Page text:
A bottleneck in the development of aquaculture seems to
be the availability of a constant and reliable supply of fingerlings
to commercial aquaculture companies for growing out to market size.
MIT Sea Grant recognized this shortfall and developed Boston's first
marine finfish hatchery. Operations began in 1998 on Pier 3, which
is located in the heart of the historic Navy Yard in Charlestown.
By using the National Park Service’s space, MIT Sea Grant not
only demonstrated urban aquaculture but also showed an efficient
utilization of property formerly devoted to maritime activity. In
2003, MIT Sea Grant’s hatchery moved to the Gloucester Maritime
Sea Grant Hatchery at the Gloucester Maritime Heritage Center
The Gloucester Maritime Heritage Center is a grassroots nonprofit
organization that occupies 39,069 square feet overlooking Gloucester
Harbor. This site includes the Gloucester Marine Railway, a 19th
century mill building that housed the equipment to power the railway
and a former icehouse, which has been transformed into a workshop
for building wooden boats. The Center’s three wharves are
the home of several fishing vessels representing different periods
in the evolution of fishing technology. Through the ongoing development
of exhibits and the outdoor aquarium, Sea Pocket, the Center provides
insight into the relationship between the health of the city’s
maritime industrial history and the health of New England fisheries.
The two core
components of Gloucester Maritime Heritage Center’s
mission are to “to champion the preservation of Gloucester’s
maritime industrial history and tradition” and “to
serve as a resource for the study of maritime history, industry
and ecology. See http://www.gloucestermaritimecenter.org for more
moved to Gloucester in the summer of 2003 from the Charlestown
Navy Yard. The new facility has an interpretive
that provides information about aquaculture and our facility.
Visitors can view research and activities of the hatchery via
overlook our recirculating systems.
The hatchery collaborates with the Heritage Center to offer
educational programs that include aquaculture activities.
consists of two independent culture systems, six 100-gallon hatching/larval-rearing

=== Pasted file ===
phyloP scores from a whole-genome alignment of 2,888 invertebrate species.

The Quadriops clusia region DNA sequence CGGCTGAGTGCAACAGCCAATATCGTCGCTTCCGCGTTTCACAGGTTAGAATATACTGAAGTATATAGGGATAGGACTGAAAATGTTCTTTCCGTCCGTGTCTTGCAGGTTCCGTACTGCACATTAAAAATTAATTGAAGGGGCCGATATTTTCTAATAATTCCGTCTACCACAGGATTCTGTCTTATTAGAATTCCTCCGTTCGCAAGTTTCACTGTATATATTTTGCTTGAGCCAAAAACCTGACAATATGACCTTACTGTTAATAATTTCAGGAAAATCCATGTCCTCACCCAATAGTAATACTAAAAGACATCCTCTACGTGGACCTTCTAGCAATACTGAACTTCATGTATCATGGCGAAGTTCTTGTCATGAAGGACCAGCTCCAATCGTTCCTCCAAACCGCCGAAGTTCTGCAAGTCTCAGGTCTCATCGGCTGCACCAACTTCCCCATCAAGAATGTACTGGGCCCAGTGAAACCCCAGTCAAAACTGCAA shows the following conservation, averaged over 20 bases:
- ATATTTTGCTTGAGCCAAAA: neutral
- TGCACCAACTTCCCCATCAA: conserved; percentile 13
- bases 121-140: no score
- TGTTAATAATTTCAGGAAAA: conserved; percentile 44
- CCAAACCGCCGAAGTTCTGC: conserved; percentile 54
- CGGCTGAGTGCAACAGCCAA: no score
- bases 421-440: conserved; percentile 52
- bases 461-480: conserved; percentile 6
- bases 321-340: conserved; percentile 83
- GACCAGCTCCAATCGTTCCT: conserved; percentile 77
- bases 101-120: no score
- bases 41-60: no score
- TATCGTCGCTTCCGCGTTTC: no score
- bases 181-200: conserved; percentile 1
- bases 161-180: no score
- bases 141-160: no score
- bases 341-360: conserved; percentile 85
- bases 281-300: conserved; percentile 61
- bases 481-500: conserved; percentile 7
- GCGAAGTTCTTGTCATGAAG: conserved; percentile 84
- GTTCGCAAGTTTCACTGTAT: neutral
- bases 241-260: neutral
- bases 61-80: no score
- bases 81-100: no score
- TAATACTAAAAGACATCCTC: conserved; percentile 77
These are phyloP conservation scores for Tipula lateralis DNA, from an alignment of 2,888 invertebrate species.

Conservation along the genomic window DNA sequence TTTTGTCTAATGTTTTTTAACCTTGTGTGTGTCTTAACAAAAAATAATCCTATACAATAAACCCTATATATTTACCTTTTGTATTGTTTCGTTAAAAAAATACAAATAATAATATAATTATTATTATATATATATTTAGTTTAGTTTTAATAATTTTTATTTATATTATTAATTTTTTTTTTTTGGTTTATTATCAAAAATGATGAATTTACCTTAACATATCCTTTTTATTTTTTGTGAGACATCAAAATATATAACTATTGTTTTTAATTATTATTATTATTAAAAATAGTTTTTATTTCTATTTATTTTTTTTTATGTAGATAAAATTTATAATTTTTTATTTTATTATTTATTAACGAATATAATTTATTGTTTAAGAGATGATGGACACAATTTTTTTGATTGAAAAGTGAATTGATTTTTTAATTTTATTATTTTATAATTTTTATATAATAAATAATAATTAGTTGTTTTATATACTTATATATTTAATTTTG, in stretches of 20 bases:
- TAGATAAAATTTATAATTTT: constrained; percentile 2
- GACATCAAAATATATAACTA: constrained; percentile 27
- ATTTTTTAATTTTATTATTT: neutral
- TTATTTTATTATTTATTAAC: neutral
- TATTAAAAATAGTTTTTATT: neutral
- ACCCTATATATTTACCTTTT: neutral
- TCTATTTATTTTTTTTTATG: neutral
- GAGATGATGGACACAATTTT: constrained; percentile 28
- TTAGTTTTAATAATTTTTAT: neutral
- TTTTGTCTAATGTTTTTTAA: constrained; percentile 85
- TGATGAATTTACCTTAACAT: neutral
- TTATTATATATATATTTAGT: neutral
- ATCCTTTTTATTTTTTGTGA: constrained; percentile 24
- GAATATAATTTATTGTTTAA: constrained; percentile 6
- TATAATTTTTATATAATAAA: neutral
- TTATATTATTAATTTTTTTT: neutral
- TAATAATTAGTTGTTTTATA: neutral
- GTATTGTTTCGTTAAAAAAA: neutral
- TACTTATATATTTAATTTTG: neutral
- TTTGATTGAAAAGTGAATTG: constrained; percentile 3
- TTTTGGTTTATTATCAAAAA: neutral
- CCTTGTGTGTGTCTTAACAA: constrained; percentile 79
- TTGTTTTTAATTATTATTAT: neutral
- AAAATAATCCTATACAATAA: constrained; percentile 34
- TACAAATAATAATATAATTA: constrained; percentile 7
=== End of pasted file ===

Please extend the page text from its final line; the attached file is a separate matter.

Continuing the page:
tanks and two 500-gallon
and a live feed culture room. Each system demonstrates state-of-the-art
recirculating technology. Harbor water is pumped in at
high tide, if needed, and filtered and aerated to keep excellent
water quality. Initially
eggs are hatched in the hatching tanks and then the larvae
are fed a live feed diet consisting of zooplankton such as rotifers
Eventually the fish are weaned onto a dry pellet feed that
The live feed culture room consists of 5 tanks and an Artemia
hatching cone. The tanks are used to culture rotifers and
Aretmia that are
fed to the larvae. The Artemia hatching cone is used to hatch
Artemia to feed the older larvae.
The hatching tanks house the fish from hatching until they
grow large enough to be weaned to a dry feed diet. The point
are moved into the grow out systems is dependent on the fish’s
point in the life cycle, which is in turn dependent on the size of
the fish. The hatching tanks are dark so that the amount of light
that gets into the tanks while the fish are hatching can be controlled.
State-of-the-art recirculating technology is
used to filter the water in the hatching tanks.
Once the larvae metamorphose into juveniles, they are weaned
onto a dry pellet diet that is commercially available and
from the larval tanks to the grow-out system. The grow-out
tanks are larger
and allow more space for the fish to grow. The water in the
grow-out tanks is filtered using state-of-the-art
Determining when the fish can handle these changes is key
to rearing a species not previously reared in captivity.
from the hatchery (growth rates, weight, feed conversions,
and environmental conditions) will determine whether or not
commercial potential. The hatchery is involved in several
research projects related to the aquaculture industry.
— Table top recirculating system